So, in the UK, we inch towards the cliff of social, economic and political oblivion. I'm not suggesting that films like Blinded by the Light can help (but they most certainly do). They state unequivocally that 'the other' is nothing of the sort. The other is human. Full stop. And we all suffer and laugh and live by the exact same circumstances. It's time to celebrate that. Please. The other fork in the road leads to misery and dark times. If a white, working class boy from Ashbury Park, New Jersey can write songs that speak to us all, then we have a small window of hope. Someone wrote recently that we should remember that the European Union was formed not because of its promotion of smoother trade deals and economic growth. It was created to spread and stimulate peace among the peoples of this union. Blinded by the Light does wonders for this ethos and I salute everyone involved in its production. One last Bruce quote...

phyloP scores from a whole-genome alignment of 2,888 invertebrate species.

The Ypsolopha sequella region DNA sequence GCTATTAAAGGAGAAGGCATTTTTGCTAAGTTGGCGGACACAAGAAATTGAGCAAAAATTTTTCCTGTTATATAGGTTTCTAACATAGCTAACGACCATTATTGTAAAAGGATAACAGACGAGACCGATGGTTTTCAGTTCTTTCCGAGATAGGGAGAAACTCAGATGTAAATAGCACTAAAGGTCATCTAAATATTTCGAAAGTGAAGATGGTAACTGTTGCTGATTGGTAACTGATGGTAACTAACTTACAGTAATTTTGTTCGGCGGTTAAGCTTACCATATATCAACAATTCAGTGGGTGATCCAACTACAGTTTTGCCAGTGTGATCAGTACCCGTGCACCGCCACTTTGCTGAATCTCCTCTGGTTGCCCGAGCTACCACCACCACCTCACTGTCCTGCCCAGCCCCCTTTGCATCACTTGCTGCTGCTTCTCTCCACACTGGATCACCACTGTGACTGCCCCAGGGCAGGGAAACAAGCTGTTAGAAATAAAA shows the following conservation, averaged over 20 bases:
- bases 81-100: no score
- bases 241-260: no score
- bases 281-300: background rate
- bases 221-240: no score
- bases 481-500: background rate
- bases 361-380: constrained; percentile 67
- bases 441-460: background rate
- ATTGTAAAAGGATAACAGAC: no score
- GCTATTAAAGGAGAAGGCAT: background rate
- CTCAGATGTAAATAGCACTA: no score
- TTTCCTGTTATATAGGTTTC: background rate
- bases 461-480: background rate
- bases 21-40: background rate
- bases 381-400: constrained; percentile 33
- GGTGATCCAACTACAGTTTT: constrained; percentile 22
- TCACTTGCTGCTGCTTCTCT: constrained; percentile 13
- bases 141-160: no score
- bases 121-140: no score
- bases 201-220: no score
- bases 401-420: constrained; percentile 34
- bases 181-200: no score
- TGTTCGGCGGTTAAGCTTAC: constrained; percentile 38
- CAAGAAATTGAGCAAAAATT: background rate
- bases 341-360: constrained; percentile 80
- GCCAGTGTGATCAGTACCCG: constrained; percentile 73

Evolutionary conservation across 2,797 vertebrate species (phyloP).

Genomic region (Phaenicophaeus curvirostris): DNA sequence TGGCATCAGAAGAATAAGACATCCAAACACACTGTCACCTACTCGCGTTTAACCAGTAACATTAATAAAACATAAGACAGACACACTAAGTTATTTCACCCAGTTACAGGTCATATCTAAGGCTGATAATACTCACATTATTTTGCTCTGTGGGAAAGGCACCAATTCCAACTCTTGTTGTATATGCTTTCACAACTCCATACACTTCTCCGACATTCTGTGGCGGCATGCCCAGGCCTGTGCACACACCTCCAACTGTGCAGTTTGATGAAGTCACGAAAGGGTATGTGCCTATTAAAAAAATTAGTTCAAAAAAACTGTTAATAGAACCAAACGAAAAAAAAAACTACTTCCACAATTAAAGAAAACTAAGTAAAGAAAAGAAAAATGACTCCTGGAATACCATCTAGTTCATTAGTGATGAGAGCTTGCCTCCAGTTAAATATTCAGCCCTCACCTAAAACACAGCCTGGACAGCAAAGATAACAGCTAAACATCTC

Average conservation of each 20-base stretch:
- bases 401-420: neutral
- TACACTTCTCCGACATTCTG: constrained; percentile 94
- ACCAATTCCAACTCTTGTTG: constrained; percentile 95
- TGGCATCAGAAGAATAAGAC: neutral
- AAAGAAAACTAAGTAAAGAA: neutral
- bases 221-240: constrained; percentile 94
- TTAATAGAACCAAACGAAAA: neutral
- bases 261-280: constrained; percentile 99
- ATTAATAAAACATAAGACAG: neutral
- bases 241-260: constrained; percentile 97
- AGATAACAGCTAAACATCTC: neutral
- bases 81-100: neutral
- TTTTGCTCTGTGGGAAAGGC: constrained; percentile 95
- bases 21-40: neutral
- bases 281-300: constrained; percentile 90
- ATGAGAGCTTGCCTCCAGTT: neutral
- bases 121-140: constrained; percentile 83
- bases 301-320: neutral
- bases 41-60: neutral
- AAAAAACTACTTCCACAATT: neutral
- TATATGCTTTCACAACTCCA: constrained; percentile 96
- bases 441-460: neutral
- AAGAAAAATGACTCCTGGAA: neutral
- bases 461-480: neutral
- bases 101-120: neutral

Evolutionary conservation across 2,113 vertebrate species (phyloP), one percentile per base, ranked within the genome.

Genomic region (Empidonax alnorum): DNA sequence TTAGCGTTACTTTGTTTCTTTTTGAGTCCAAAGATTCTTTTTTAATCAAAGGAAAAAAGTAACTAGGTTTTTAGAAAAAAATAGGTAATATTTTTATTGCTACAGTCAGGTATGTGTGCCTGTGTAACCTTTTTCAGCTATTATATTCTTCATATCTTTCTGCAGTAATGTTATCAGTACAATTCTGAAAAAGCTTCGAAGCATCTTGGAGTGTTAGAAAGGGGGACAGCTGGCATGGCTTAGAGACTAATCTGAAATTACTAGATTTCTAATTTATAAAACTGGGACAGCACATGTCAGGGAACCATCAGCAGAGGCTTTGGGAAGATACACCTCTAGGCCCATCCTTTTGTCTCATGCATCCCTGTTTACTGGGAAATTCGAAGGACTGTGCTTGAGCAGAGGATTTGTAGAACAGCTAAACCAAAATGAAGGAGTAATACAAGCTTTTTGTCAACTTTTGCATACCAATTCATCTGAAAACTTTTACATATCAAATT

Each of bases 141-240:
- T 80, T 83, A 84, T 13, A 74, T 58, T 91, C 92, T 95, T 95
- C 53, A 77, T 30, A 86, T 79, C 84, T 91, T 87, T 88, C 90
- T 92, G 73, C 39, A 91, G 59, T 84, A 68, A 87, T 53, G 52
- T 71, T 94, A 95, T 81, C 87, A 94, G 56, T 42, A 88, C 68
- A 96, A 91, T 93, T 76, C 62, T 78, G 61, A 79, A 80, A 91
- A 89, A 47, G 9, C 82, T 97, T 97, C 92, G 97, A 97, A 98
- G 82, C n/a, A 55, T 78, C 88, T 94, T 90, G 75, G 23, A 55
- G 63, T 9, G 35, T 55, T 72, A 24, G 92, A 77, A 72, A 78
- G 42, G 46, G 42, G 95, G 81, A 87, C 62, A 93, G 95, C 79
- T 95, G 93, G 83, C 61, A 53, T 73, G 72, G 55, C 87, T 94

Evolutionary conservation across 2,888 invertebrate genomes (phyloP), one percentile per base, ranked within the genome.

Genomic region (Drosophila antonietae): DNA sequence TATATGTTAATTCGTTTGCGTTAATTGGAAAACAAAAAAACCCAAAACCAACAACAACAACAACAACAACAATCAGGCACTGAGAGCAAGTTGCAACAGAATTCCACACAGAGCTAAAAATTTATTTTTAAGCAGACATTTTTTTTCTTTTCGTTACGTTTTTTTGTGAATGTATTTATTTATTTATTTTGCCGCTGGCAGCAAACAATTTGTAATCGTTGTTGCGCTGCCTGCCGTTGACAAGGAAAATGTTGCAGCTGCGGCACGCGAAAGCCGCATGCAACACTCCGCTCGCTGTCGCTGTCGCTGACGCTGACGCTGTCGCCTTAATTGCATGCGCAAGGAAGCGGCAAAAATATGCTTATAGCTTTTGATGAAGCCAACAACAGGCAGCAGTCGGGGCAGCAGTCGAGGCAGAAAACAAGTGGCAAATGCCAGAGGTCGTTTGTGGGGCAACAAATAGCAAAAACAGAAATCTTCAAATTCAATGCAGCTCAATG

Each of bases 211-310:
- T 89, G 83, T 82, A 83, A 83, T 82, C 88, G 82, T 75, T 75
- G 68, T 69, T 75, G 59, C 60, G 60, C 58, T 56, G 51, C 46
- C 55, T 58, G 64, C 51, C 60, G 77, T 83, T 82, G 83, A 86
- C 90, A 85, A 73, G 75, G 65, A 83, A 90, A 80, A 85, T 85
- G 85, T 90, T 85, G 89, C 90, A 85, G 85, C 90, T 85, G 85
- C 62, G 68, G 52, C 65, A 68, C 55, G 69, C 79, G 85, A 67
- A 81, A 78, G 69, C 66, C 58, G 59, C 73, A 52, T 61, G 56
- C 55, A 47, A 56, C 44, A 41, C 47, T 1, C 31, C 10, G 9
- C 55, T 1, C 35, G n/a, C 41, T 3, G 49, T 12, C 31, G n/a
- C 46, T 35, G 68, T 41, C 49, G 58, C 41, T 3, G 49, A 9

"Mama always told me not to look into the eyes of the sun
But mama, that's where the fun is."

Have fun!

 


* https://www.youtube.com/watch?v=lc6F47Z6PI4

** https://screenrant.com/blinded-light-gurinder-chadha-aaron-phagura-interview/

Blinded by the Light poster
Blinded by the Light

UK | USA 2019
117 mins
directed by
Gurinder Chadha
produced by
Jane Barclay
Gurinder Chadha
Jamal Daniel
written by
Paul Mayeda Berges
Gurinder Chadha
Sarfraz Manzoor
inspired by the words and music by
Bruce Springsteen
cinematography
Ben Smithard
editing
Justin Krish
music
A.R. Rahman
production design
Nick Ellis
starring
Viveik Kalra
Kulvinder Ghir
Meera Ganatra
Aaron Phagura
Dean-Charles Chapman
Nikita Mehta
Nell Williams

UK distributor
Entertainment One UK
UK release date
9 August 2019
review posted
18 August 2019

See all of Camus' reviews